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OECD Urban Policy Reviews: Mexico 2015

Transforming Urban Policy and Housing Finance

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In parallel to a sweeping structural reform agenda, Mexico announced in 2013 a new approach to housing and urban policy. Calling for a more explicit qualitative focus on housing and the urban environment, the policy shift is a welcome development. Mexico urbanised more rapidly than most OECD countries in the past half-century, in part as a result of the expansion of housing finance led by INFONAVIT and facilitated by policies aiming to expand access to formal housing. Yet the quantitative push for formal housing came with quantitative costs: inefficient development patterns resulting in a hollowing out of city centres and the third-highest rate of urban sprawl in the OECD; increasing motorisation rates; a significant share of vacant housing, with one-seventh of the housing stock uninhabited in 2010; housing developments with inadequate access to public transport and basic urban services; and social segregation. How can the Mexican authorities “get cities right” and develop more competitive, sustainable and inclusive cities? How can they improve the capacity of the relevant institutions and foster greater collaboration among them? How can INFONAVIT ensure that its lending activities generate more sustainable urban outcomes as it also fulfils its pension mandate and help Mexicans save more for retirement?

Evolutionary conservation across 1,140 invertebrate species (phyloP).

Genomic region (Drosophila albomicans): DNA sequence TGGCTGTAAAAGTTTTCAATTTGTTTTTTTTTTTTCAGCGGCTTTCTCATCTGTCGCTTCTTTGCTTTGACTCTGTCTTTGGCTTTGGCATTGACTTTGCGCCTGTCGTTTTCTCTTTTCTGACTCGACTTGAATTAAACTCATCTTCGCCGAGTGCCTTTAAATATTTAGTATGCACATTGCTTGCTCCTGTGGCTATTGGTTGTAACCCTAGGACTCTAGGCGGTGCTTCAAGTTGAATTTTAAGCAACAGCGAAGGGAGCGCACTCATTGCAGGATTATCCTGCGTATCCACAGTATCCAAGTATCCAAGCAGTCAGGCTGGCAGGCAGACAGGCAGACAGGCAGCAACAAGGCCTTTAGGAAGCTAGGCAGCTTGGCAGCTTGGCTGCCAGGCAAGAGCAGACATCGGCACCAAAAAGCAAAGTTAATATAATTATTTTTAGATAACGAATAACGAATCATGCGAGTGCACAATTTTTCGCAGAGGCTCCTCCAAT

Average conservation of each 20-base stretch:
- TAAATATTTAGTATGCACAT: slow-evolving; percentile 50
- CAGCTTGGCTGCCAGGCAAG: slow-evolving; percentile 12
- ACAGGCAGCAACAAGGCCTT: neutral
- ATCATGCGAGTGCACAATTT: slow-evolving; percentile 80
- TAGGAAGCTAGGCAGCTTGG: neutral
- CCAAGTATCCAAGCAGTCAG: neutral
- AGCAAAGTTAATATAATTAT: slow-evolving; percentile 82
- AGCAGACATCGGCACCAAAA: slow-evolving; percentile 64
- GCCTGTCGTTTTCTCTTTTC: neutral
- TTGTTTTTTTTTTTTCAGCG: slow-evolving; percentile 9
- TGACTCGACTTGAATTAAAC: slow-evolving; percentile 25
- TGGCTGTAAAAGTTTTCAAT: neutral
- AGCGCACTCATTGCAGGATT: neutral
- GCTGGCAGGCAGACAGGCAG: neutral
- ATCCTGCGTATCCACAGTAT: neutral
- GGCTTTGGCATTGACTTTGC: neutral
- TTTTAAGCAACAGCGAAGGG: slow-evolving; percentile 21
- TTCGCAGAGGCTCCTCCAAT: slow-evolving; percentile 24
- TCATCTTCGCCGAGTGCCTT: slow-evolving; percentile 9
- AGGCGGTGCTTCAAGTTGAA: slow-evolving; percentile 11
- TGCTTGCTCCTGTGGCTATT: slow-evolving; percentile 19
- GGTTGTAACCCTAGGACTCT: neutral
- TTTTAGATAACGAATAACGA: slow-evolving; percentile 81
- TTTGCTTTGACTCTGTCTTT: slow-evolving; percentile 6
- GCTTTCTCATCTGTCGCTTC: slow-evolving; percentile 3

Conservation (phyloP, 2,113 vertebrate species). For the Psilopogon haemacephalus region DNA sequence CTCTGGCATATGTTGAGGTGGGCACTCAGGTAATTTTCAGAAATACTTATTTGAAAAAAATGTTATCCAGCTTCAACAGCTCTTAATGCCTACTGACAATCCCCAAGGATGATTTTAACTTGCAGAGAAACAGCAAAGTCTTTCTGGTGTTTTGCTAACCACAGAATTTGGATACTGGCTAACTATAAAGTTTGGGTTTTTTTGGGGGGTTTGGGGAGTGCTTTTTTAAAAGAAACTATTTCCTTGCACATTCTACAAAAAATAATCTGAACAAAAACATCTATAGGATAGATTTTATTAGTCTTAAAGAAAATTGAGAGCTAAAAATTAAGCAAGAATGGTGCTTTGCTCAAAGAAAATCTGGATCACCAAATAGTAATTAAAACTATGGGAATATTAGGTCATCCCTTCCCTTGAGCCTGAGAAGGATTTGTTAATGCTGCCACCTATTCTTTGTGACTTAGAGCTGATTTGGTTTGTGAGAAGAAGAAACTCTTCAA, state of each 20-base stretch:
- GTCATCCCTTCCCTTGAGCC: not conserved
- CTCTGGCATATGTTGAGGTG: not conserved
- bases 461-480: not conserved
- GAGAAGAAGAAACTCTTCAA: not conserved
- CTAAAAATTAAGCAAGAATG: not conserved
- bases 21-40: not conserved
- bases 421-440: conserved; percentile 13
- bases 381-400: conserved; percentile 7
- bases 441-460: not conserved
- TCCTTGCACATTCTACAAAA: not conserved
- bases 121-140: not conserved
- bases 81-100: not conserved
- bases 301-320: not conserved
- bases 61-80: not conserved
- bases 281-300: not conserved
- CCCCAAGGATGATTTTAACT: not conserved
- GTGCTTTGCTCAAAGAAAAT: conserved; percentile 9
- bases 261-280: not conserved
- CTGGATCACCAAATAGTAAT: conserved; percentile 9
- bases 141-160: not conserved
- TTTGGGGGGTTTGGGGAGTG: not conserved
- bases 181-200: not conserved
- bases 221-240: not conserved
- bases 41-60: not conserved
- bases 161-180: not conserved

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Assessment and recommendations

Since the signing of the “Pact for Mexico” (Pacto por México) in December 2012, Mexico has undertaken an ambitious, cross-cutting structural reform agenda – encompassing labour, fiscal, financial, energy, education and telecommunications reforms – that is aimed at boosting the country’s competitiveness and economic growth. Housing and urban policy is considered a priority within this reform agenda. The authorities seek to reduce the housing deficit that affects roughly 31% of Mexican households and to correct the inefficient development patterns of recent decades. This new approach to housing and urban policy differs from those of the recent past by shifting from quantitative objectives for housing to a more qualitative focus on housing and the urban environment. These objectives are made explicit in the National Housing Programme for 2014-18, which aims to: i) provide decent housing for Mexicans; ii) responsibly address the housing gap; iii) transition toward a smarter, more sustainable urban development model; and iv) improve inter-institutional co-ordination. The National Urban Development Programme (Programa Nacional de Desarrollo Urbano 2014-2018, PNDU), released in parallel, includes objectives to control urban sprawl, promote well-being and sustainable mobility, and avoid the development of irregular and informal settlements, among others.

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